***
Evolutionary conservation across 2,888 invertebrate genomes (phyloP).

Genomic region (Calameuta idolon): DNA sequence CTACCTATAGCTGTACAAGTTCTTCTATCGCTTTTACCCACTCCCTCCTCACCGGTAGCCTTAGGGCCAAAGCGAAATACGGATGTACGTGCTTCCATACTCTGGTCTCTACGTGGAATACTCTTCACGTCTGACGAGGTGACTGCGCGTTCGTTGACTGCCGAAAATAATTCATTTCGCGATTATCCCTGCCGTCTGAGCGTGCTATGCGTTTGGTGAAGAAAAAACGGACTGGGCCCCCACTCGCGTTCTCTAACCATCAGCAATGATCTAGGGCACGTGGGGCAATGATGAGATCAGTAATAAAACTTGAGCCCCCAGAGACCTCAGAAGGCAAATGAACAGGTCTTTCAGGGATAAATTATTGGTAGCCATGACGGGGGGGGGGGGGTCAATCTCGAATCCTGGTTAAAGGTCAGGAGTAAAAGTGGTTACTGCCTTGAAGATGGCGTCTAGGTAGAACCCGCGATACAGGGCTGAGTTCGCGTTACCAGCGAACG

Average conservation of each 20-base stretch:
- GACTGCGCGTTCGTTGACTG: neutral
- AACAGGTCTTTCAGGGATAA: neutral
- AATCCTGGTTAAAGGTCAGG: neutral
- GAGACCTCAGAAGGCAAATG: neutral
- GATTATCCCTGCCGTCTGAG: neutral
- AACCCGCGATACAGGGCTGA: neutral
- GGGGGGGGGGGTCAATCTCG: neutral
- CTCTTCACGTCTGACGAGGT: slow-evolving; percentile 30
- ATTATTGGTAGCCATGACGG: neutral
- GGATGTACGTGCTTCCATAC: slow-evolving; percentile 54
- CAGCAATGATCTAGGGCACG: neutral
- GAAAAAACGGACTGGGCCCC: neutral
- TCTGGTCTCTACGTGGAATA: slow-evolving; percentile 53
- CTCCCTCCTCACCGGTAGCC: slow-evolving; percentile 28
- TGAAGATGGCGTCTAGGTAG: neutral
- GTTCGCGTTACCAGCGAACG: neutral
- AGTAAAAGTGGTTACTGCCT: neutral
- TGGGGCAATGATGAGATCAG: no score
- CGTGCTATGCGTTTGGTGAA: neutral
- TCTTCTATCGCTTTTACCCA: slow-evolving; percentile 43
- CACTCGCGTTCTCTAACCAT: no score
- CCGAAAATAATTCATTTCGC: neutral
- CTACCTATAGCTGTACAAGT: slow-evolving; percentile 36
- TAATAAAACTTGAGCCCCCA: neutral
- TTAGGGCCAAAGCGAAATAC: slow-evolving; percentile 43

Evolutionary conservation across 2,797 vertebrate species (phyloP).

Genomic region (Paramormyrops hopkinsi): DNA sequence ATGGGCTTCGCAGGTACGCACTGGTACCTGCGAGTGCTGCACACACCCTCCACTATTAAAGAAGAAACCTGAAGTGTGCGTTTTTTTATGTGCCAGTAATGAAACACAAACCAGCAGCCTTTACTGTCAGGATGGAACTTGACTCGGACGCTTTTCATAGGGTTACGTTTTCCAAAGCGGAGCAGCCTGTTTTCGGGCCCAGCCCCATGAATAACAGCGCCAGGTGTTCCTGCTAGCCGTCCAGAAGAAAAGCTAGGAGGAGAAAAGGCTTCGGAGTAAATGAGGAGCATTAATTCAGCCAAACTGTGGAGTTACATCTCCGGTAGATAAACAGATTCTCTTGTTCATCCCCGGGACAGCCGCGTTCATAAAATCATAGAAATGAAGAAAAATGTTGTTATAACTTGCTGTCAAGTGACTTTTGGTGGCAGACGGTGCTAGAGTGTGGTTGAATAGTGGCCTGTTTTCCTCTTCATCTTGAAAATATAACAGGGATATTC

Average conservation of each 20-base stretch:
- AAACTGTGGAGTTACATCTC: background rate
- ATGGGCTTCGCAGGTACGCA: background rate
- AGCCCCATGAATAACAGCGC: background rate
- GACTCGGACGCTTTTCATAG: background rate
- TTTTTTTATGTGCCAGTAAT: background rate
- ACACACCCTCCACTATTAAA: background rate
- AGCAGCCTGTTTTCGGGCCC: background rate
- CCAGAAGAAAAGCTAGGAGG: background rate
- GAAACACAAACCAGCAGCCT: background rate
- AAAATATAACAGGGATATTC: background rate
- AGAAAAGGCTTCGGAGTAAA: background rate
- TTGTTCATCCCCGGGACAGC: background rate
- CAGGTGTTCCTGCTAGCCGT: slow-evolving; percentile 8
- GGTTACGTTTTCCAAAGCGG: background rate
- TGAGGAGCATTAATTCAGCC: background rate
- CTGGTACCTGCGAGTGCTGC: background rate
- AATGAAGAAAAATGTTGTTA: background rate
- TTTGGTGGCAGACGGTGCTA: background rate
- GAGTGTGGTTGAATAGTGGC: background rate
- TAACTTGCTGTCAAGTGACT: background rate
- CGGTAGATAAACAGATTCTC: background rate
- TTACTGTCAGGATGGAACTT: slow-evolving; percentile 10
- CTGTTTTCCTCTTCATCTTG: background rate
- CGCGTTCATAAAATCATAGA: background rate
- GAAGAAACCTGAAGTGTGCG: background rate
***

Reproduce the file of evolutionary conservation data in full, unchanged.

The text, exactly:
Evolutionary conservation across 2,888 invertebrate genomes (phyloP).

Genomic region (Calameuta idolon): DNA sequence CTACCTATAGCTGTACAAGTTCTTCTATCGCTTTTACCCACTCCCTCCTCACCGGTAGCCTTAGGGCCAAAGCGAAATACGGATGTACGTGCTTCCATACTCTGGTCTCTACGTGGAATACTCTTCACGTCTGACGAGGTGACTGCGCGTTCGTTGACTGCCGAAAATAATTCATTTCGCGATTATCCCTGCCGTCTGAGCGTGCTATGCGTTTGGTGAAGAAAAAACGGACTGGGCCCCCACTCGCGTTCTCTAACCATCAGCAATGATCTAGGGCACGTGGGGCAATGATGAGATCAGTAATAAAACTTGAGCCCCCAGAGACCTCAGAAGGCAAATGAACAGGTCTTTCAGGGATAAATTATTGGTAGCCATGACGGGGGGGGGGGGGTCAATCTCGAATCCTGGTTAAAGGTCAGGAGTAAAAGTGGTTACTGCCTTGAAGATGGCGTCTAGGTAGAACCCGCGATACAGGGCTGAGTTCGCGTTACCAGCGAACG

Average conservation of each 20-base stretch:
- GACTGCGCGTTCGTTGACTG: neutral
- AACAGGTCTTTCAGGGATAA: neutral
- AATCCTGGTTAAAGGTCAGG: neutral
- GAGACCTCAGAAGGCAAATG: neutral
- GATTATCCCTGCCGTCTGAG: neutral
- AACCCGCGATACAGGGCTGA: neutral
- GGGGGGGGGGGTCAATCTCG: neutral
- CTCTTCACGTCTGACGAGGT: slow-evolving; percentile 30
- ATTATTGGTAGCCATGACGG: neutral
- GGATGTACGTGCTTCCATAC: slow-evolving; percentile 54
- CAGCAATGATCTAGGGCACG: neutral
- GAAAAAACGGACTGGGCCCC: neutral
- TCTGGTCTCTACGTGGAATA: slow-evolving; percentile 53
- CTCCCTCCTCACCGGTAGCC: slow-evolving; percentile 28
- TGAAGATGGCGTCTAGGTAG: neutral
- GTTCGCGTTACCAGCGAACG: neutral
- AGTAAAAGTGGTTACTGCCT: neutral
- TGGGGCAATGATGAGATCAG: no score
- CGTGCTATGCGTTTGGTGAA: neutral
- TCTTCTATCGCTTTTACCCA: slow-evolving; percentile 43
- CACTCGCGTTCTCTAACCAT: no score
- CCGAAAATAATTCATTTCGC: neutral
- CTACCTATAGCTGTACAAGT: slow-evolving; percentile 36
- TAATAAAACTTGAGCCCCCA: neutral
- TTAGGGCCAAAGCGAAATAC: slow-evolving; percentile 43

Evolutionary conservation across 2,797 vertebrate species (phyloP).

Genomic region (Paramormyrops hopkinsi): DNA sequence ATGGGCTTCGCAGGTACGCACTGGTACCTGCGAGTGCTGCACACACCCTCCACTATTAAAGAAGAAACCTGAAGTGTGCGTTTTTTTATGTGCCAGTAATGAAACACAAACCAGCAGCCTTTACTGTCAGGATGGAACTTGACTCGGACGCTTTTCATAGGGTTACGTTTTCCAAAGCGGAGCAGCCTGTTTTCGGGCCCAGCCCCATGAATAACAGCGCCAGGTGTTCCTGCTAGCCGTCCAGAAGAAAAGCTAGGAGGAGAAAAGGCTTCGGAGTAAATGAGGAGCATTAATTCAGCCAAACTGTGGAGTTACATCTCCGGTAGATAAACAGATTCTCTTGTTCATCCCCGGGACAGCCGCGTTCATAAAATCATAGAAATGAAGAAAAATGTTGTTATAACTTGCTGTCAAGTGACTTTTGGTGGCAGACGGTGCTAGAGTGTGGTTGAATAGTGGCCTGTTTTCCTCTTCATCTTGAAAATATAACAGGGATATTC

Average conservation of each 20-base stretch:
- AAACTGTGGAGTTACATCTC: background rate
- ATGGGCTTCGCAGGTACGCA: background rate
- AGCCCCATGAATAACAGCGC: background rate
- GACTCGGACGCTTTTCATAG: background rate
- TTTTTTTATGTGCCAGTAAT: background rate
- ACACACCCTCCACTATTAAA: background rate
- AGCAGCCTGTTTTCGGGCCC: background rate
- CCAGAAGAAAAGCTAGGAGG: background rate
- GAAACACAAACCAGCAGCCT: background rate
- AAAATATAACAGGGATATTC: background rate
- AGAAAAGGCTTCGGAGTAAA: background rate
- TTGTTCATCCCCGGGACAGC: background rate
- CAGGTGTTCCTGCTAGCCGT: slow-evolving; percentile 8
- GGTTACGTTTTCCAAAGCGG: background rate
- TGAGGAGCATTAATTCAGCC: background rate
- CTGGTACCTGCGAGTGCTGC: background rate
- AATGAAGAAAAATGTTGTTA: background rate
- TTTGGTGGCAGACGGTGCTA: background rate
- GAGTGTGGTTGAATAGTGGC: background rate
- TAACTTGCTGTCAAGTGACT: background rate
- CGGTAGATAAACAGATTCTC: background rate
- TTACTGTCAGGATGGAACTT: slow-evolving; percentile 10
- CTGTTTTCCTCTTCATCTTG: background rate
- CGCGTTCATAAAATCATAGA: background rate
- GAAGAAACCTGAAGTGTGCG: background rate